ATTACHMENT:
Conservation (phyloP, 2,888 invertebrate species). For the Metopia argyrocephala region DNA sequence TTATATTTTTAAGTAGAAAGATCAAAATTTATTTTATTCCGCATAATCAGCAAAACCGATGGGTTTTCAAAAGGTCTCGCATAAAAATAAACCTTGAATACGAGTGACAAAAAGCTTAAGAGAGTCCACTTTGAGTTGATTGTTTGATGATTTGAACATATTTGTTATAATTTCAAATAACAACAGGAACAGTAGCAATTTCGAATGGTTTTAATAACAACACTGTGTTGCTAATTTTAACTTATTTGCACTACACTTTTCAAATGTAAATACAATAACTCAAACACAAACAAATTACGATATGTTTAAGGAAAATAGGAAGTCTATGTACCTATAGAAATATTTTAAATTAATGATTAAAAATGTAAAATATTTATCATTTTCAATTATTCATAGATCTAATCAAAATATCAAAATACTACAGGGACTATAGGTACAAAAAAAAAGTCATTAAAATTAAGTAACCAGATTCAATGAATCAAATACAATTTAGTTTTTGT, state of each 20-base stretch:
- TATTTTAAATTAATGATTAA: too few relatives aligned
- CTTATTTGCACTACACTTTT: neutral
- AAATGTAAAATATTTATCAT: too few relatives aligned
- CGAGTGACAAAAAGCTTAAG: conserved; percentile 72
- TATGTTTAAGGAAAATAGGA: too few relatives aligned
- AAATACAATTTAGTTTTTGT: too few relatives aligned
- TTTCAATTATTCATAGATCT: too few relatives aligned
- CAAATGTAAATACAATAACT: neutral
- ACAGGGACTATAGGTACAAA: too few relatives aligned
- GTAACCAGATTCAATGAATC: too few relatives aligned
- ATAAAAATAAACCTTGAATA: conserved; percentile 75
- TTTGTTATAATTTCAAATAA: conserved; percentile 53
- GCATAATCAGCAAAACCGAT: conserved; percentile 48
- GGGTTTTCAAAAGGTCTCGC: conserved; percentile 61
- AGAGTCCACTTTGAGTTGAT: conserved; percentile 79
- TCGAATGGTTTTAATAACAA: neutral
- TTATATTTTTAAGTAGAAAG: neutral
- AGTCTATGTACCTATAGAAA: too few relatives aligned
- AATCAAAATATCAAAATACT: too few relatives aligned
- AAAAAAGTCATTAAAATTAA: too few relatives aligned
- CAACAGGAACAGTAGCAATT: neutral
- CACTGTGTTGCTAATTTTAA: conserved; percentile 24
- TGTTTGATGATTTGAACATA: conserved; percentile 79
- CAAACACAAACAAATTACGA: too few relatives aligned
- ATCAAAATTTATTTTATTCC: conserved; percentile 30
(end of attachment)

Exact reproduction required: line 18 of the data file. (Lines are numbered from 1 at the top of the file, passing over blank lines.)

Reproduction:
- TTATATTTTTAAGTAGAAAG: neutral